Bombers: A formidable weapon in fight against terrorism
by Tech. Sgt. Tim Dougherty
Air Force Print News
03/07/02 - WASHINGTON -- "It was a dark and stormy night" used to be a comforting situation for the enemy, but not anymore. Modernization, new technology and lessons learned from previous conflicts now allow Air Force bombers to reach out and touch someone anywhere on the planet in a matter of hours, day or night, and in all types of weather.
"The biggest change when you jump from Desert Storm to Kosovo to Afghanistan is the use of the Joint Direct Attack Munition. We now truly have a precision-guided munition that is day/night and all-weather," said Maj. Gen. Walter E. Buchanan III, director of operations and training, deputy chief of staff for air and space operations at the Pentagon.
Buchanan was recently selected to command Joint Task Force-Southwest Asia and Air Force and Space Expeditionary Task Force-Southwest Asia, a part of U.S. Central Command in Riyadh, Saudi Arabia.
He said that close-air support has traditionally been done by fighters because of its precise nature and because of the danger in dropping bombs in close proximity to friendly troops. However, in Afghanistan, "we have changed the rules," Buchanan said.
"In Kosovo, we took away the sanctuary of the night, but we didn't take away the sanctuary of the weather," Buchanan said. "Now, with radar systems, J-STARS, U-2s and other systems that can identify a target through the weather, and ground teams like we have in Afghanistan, we have the ability to hit them with precision through the weather.
"With the JDAM, we can hit precision targets from 35,000 to 40,000 feet, without seeing the target and with a very, very high success rate," he said.
The bomber also brings lots of muscle to the fight because of its long loiter time above the target area and high payload.
"So now we're talking about 24 JDAMs or more as opposed to fighters going in with, at best, typically four JDAMs and not nearly as much loiter time," Buchanan said.
Gen. John P. Jumper, Air Force chief of staff, is similarly impressed with bomber performance in Afghanistan. At a press conference in late November 2001, he told reporters the bombers have done "remarkably well."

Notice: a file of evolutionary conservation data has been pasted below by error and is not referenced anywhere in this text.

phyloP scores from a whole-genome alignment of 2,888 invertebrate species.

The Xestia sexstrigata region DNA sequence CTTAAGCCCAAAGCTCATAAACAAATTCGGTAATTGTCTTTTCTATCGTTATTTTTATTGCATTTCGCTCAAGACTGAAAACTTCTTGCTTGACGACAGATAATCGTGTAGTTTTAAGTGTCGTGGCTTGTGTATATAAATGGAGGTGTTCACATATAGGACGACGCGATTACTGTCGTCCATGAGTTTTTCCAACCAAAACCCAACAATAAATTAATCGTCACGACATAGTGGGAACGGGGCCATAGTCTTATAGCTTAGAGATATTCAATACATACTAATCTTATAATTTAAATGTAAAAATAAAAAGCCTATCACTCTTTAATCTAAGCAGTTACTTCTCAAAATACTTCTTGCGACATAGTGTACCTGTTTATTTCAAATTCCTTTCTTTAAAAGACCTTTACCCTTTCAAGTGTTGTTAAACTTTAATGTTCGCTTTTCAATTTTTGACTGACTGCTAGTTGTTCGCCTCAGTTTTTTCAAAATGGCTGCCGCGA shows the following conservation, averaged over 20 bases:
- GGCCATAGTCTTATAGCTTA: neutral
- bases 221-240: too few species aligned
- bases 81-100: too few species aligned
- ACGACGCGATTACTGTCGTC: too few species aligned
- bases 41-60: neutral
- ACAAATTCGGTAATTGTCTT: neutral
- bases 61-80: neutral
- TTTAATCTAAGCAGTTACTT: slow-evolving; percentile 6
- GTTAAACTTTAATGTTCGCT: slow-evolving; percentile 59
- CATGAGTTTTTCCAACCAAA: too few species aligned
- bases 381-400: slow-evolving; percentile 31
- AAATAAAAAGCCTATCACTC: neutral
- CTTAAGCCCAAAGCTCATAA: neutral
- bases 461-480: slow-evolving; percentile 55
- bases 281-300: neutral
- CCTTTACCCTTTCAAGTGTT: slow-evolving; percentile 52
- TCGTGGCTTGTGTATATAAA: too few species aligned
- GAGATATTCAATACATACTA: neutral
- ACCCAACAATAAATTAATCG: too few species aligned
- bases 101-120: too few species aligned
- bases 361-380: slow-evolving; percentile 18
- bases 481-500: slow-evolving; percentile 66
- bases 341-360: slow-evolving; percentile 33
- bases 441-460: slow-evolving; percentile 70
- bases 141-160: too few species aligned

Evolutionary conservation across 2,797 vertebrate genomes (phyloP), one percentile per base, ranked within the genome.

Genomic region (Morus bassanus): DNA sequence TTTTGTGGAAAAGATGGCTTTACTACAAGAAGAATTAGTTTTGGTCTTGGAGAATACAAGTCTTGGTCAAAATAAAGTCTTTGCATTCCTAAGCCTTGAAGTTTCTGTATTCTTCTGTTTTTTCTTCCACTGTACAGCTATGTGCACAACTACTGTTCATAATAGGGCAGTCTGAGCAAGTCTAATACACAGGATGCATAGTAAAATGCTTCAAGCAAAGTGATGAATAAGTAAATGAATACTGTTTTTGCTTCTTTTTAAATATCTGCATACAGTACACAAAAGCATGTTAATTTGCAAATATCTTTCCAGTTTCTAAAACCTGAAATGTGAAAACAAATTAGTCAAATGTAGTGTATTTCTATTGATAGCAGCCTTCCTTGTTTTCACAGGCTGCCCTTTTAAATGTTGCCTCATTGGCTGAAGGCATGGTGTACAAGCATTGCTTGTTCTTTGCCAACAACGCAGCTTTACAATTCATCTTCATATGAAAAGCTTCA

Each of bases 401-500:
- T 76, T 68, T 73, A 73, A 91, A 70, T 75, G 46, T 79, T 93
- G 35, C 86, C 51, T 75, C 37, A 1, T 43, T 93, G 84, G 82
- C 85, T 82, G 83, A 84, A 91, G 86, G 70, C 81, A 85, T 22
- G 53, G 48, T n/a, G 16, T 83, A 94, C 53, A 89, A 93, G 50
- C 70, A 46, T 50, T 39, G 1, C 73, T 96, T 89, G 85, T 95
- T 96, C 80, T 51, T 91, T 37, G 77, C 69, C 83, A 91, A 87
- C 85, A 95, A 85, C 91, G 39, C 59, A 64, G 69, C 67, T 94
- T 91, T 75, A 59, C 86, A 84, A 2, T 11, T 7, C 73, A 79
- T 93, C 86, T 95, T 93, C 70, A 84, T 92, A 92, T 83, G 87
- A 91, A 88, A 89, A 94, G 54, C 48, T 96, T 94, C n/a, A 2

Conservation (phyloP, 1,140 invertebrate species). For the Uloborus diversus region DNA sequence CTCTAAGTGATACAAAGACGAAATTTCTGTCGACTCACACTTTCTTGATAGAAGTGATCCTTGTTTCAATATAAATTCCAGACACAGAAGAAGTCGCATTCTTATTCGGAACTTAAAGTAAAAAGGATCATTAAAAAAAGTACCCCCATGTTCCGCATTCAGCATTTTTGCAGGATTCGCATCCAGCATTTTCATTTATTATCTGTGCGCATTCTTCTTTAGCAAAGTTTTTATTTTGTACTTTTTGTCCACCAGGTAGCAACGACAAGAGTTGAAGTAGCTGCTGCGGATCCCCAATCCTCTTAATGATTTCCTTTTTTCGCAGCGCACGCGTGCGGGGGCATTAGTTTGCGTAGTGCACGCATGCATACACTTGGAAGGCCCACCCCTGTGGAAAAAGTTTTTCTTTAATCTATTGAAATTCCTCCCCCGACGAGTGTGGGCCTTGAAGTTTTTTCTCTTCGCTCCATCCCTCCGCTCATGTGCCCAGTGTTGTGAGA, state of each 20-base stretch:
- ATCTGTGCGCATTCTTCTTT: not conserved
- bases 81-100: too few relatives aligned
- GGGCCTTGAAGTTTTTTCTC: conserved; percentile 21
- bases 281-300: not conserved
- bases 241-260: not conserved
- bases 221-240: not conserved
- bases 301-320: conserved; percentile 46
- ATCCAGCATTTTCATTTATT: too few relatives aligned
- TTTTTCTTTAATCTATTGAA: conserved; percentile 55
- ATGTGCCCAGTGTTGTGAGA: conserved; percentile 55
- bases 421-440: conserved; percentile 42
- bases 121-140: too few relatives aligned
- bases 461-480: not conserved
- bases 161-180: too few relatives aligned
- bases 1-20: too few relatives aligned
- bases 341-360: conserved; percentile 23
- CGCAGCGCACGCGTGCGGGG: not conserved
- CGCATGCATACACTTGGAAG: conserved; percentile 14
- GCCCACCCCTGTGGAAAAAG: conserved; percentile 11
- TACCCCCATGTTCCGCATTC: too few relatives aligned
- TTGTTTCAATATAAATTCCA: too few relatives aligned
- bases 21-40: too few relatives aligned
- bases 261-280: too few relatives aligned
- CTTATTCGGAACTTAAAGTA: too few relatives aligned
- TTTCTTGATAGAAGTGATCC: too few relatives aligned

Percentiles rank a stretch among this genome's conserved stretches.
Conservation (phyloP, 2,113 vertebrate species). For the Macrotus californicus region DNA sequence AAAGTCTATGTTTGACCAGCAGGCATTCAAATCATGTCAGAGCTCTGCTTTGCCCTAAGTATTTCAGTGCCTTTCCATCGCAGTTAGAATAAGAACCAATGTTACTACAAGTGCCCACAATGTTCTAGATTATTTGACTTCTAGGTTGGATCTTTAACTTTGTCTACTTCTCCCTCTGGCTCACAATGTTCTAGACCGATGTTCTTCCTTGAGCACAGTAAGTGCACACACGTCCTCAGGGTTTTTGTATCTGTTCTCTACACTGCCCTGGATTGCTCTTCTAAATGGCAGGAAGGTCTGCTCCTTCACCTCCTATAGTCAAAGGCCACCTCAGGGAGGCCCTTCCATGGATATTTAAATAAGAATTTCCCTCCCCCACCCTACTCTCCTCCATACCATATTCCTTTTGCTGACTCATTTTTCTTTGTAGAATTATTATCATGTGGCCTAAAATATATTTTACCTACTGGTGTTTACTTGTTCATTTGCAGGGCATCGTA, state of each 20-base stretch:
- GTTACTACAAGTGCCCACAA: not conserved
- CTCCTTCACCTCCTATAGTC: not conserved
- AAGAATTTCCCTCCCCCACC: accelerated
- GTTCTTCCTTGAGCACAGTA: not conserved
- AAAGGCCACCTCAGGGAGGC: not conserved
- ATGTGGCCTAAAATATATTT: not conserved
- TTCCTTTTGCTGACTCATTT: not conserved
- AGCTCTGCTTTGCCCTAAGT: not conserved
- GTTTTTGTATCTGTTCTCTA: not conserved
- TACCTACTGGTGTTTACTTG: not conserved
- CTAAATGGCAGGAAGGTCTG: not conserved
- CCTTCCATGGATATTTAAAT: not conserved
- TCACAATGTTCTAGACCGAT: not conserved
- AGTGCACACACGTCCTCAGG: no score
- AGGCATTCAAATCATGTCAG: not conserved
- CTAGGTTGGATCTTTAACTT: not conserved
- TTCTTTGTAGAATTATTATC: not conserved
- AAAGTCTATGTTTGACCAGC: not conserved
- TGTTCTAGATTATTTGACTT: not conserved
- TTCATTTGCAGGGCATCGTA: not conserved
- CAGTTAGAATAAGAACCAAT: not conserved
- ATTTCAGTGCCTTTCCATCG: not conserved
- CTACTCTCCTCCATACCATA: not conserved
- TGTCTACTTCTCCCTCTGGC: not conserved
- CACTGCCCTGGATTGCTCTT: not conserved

"We've got wind-corrected munition dispensers that we put in over there from B-52 (Stratofortresses) at high altitude that have proven highly successful," Jumper said. "The Joint Direct Attack Munition that we saw off the B-2 (Spirit) in the Kosovo War, we're now dropping off of many platforms. The accuracy has proven to be, again, remarkably good and remarkably consistent."
Technology, guided munitions and advanced aircraft are only one side to the success of today's bomber. The ground teams can not be ignored.
"When you take a look at Afghanistan, the real heroes in my mind are the special tactics teams on the ground," Buchanan said. "Young, noncommissioned officers living with the Army and the Northern Alliance, traveling with them, riding on horseback, but at the same time, these guys are truly 21st-century warriors."
In Afghanistan, Buchanan said these combat controllers are playing a critical role as they identify targets and send targeting information to the bombers flying at 35,000 to 40,000 feet above their heads, in as little as 12 minutes.
"When you take a look at the conditions on the ground that those young troops are going through, it's pretty amazing. We couldn't do it without them," Buchanan said. "For Star Wars fans, it reminds me of storm troopers and what they envisioned the battlefield to look like. They are like Luke Skywalker on the ground using laser goggles and talking to fighters in space.
"If we have a way to identify a target, we can hit it. This allows us to have bombers doing close-air support and interdiction that they never would have been able to do in the past," Buchanan said.
"The use of the bomber in the global war on terrorism is critical," Buchanan said. "If a terrorist cell is identified somewhere, in a matter of hours we can have an aircraft overhead with a JDAM precision weapon onboard that can reach out and touch them. This precision allows the United States to manage collateral damage.
"And from 40,000 feet," Buchanan said, "they'll never even know what happened until the bomb explodes."